The “Columbus” movie filmed in the city last summer will be released starting in August with support from the Sundance Institute.

The Utah-based institute, founded in 1981 by actor and director Robert Redford, advances the work of independent storytellers in film and theater. It produces the Sundance Film Festival, where “Columbus” and other independent films were screened earlier this year.

The institute’s Creative Distribution Fellowship aims to provide funding for U.S. distribution of the “Columbus” film shot last July and August against architecturally significant backdrops in Columbus.

The drama, by a first-time Nashville, Tennessee, director who goes by the name of Kogonada, is paired with a documentary, “Unrest,” for the fellowship support, according to the nonprofit institute.

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The two films are part of a combined $150,000 Kickstarter online fundraising campaign through June 1 for the public to support with donations.

That Kickstarter goal must be met, however, as the funding has an all-or-nothing component, according to the Sundance Institute’s media relations department.

However, Sundance is committed to helping with some aspects of distribution regardless of the Kickstarter campaign’s results, the spokesman said.

As of Thursday, the Kickstarter fund stood at about $18,000 with gifts from nearly 100 donors during its first two days — what a Sundance representative characterized as good traction.

Contributions will go to the filmmakers of “Columbus” and “Unrest,” enabling them to pioneer a marketing and distribution strategy in which they own the rights and receive all revenue from their films, according to a Kickstarter web page. This includes funding for theatrical booking, advertising and publicity, creative marketing and post production, including a soundtrack or other components.

As a core part of the fellowship, the films’ producers are committed to sharing lessons learned from their creative distribution, the institute said. Their lessons will create best practices to help guide future independent filmmakers.

Institute officials described Kogonada and “Unrest” director Jennifer Brea as “intrepid filmmakers who turned down more traditional distribution offers because they believe there is a better way to reach audiences.”

Keri Putnam, executive director of Sundance Institute, called the two films “perfect examples of the creative spirit of independent filmmaking, and this new fellowship will provide them with resources, mentorship and tactical support to pioneer independent pathways to audiences.

“This entrepreneurial approach to marketing, distribution and audience building empowers independent filmmakers to release their own films, on their own terms, while retaining their rights.”

Although the “Columbus” movie release is planned for August, filmmakers are trying to work out a local premiere that could be scheduled in September at YES Cinema.

“Columbus” highlights the story of Casey (Haley Lu Richardson), who lives with her mother in a small Midwestern town haunted by the promise of Modernism. Jin (John Cho), a visitor from the other side of the world, attends to his dying father. In their friendship, they find respite in one another and the architecture and its symbolism that surrounds them.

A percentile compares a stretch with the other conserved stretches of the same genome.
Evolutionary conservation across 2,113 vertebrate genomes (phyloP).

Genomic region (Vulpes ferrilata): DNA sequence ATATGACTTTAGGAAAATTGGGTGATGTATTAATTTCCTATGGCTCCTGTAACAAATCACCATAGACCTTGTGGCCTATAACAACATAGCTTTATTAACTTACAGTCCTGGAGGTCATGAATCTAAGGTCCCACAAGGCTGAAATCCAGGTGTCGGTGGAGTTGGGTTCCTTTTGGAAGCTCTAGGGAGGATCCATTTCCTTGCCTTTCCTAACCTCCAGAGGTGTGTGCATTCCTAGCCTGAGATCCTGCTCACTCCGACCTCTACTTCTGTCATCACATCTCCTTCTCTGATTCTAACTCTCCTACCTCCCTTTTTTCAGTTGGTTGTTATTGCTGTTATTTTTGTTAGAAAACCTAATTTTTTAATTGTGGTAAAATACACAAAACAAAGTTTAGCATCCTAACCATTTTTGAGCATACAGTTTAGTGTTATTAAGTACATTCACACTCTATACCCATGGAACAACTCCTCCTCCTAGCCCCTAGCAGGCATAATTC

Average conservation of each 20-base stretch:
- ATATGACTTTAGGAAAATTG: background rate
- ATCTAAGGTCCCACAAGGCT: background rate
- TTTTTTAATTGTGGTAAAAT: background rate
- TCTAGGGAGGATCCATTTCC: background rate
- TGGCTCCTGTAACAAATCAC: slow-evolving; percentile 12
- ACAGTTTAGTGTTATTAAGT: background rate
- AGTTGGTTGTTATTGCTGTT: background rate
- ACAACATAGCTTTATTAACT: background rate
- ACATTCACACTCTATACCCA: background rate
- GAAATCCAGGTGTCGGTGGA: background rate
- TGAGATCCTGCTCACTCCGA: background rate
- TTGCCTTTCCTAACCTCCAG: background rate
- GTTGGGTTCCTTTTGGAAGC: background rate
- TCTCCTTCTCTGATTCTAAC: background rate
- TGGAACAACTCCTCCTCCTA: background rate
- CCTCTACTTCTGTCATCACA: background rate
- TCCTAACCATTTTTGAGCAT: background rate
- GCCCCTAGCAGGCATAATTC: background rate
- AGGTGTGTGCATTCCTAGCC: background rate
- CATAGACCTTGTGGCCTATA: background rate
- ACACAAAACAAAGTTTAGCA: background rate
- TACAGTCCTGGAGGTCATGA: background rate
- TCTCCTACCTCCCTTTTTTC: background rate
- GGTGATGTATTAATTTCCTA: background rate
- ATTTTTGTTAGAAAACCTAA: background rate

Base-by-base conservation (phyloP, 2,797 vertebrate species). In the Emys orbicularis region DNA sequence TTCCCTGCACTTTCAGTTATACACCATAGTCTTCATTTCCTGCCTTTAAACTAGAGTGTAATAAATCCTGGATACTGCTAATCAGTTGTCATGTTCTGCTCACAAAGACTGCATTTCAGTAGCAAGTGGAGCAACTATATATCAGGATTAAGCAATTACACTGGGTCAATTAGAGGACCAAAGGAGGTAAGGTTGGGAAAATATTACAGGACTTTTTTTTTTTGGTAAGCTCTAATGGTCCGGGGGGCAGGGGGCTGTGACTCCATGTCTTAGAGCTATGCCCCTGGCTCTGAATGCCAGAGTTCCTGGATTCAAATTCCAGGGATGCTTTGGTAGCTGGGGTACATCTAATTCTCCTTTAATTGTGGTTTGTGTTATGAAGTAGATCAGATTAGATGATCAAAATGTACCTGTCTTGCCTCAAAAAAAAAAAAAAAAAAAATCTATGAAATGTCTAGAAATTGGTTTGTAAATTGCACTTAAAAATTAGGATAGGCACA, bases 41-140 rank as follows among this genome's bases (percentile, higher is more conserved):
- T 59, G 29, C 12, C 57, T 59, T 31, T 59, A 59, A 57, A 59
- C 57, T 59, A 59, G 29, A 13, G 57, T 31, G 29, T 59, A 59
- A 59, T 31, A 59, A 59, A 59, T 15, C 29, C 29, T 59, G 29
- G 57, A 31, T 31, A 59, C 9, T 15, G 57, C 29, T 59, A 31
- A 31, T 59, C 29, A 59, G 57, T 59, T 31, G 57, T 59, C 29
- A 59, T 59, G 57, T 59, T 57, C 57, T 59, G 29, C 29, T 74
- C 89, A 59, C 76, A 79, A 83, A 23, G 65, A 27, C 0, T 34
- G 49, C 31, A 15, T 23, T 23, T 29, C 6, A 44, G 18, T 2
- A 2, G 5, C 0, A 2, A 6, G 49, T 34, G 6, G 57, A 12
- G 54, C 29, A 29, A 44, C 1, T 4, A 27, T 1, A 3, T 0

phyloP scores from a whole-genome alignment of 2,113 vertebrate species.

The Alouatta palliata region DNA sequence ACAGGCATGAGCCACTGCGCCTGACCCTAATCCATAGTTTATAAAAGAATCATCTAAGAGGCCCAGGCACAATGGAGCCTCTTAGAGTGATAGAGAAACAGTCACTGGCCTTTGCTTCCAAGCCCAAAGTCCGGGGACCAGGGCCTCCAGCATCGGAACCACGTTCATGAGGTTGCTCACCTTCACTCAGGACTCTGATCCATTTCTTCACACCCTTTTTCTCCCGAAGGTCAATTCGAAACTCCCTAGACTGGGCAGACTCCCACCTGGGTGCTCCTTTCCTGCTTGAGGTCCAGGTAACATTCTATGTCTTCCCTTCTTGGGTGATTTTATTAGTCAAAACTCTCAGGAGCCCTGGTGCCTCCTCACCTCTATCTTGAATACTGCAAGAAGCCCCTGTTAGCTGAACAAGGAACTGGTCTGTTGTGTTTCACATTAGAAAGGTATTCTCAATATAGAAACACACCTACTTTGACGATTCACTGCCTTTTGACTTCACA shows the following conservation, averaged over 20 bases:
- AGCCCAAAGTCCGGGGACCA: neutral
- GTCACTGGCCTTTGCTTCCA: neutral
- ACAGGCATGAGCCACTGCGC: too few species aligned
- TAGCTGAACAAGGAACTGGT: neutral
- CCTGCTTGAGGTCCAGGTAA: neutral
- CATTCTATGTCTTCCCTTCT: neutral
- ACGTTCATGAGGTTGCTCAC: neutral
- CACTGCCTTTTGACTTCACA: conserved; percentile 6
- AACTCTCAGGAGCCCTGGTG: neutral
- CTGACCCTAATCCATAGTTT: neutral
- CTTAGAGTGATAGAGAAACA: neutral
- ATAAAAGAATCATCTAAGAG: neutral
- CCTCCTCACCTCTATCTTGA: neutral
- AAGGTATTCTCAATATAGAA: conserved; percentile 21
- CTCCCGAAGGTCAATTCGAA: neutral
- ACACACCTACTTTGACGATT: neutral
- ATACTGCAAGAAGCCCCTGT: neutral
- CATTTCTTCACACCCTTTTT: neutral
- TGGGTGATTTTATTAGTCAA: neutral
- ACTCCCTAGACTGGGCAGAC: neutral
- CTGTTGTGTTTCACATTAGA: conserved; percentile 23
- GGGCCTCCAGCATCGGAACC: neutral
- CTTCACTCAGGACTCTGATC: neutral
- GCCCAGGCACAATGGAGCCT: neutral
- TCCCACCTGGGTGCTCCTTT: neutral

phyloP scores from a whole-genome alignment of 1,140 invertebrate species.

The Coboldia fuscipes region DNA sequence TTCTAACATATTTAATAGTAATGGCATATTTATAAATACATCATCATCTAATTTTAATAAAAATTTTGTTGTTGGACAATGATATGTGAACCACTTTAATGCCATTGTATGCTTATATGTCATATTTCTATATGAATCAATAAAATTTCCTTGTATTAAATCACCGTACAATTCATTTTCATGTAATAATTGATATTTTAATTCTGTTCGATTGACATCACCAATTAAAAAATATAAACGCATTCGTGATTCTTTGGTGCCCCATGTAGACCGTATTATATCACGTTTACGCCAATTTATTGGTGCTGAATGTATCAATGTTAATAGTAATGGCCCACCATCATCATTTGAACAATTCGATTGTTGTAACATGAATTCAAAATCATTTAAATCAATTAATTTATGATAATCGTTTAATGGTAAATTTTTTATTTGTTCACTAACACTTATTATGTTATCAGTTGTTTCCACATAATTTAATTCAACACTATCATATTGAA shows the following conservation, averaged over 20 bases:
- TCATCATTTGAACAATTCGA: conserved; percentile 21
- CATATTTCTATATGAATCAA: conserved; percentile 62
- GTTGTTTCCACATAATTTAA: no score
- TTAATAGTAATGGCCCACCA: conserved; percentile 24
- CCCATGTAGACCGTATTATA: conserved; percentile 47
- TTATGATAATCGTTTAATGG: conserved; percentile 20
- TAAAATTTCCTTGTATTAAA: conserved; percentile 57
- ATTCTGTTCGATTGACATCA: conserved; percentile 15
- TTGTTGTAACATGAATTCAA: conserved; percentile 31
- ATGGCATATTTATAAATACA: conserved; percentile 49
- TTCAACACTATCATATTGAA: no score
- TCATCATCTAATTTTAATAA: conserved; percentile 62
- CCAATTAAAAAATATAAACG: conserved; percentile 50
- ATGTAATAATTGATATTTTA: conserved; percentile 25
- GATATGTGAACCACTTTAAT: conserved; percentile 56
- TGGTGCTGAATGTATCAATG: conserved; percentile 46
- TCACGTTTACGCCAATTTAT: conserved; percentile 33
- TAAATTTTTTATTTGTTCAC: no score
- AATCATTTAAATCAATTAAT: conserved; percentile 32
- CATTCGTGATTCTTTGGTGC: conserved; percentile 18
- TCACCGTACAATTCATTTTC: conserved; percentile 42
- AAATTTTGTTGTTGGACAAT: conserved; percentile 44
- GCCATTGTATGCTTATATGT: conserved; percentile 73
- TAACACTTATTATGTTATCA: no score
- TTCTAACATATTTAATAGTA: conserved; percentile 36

Erin Hawkins, marketing manager for the Columbus Area Visitors Center, worked for weeks to help the “Columbus” film crew meet its tight production schedule demands and gain access to landmarks and well-known structures in Columbus, including First Christian Church, North Christian Church, the Bartholomew County Public Library and the former Republic building.

“It is exciting that the Sundance Institute has selected ‘Columbus’ to be one of the first two films supported by the Creative Distribution Fellowship,” Hawkins said. “It says a lot about the confidence Sundance has in Kogonada and the caliber of his film.”

The fellowship also signifies confidence the Sundance Institute has for the “Columbus” movie to be successfully self-distributed, Hawkins said.

“And of course, it’s exciting to have the prestige of the Sundance brand attached to the project,” she said.

How you can help

Go to kickstarter.com/projects/ and click on “film & video,” then scroll down to and click on the Sundance logo superimposed over stills from the “Columbus” and “Unrest” movies. The kickstarter campaign must raise $150,000 by June 1 for the two movies to receive the funds.

Here are links to three reviews of the “Columbus” movie.

See Variety’s at variety.com/2017/film/reviews/columbus-review-sundance-john-cho-1201971998/

Read Vanity Fair’s review at vanityfair.com/hollywood/2017/01/columbus-movie-review-sundance-john-cho

Read RogerEbert.com’s review at

rogerebert.com/sundance/sundance-2017-thoroughbred-columbus

On the Web

Learn more about the Utah-based Sundance Institute at sundance.org

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Brian Blair is a reporter for The Republic. He can be reached at bblair@therepublic.com or 812-379-5672.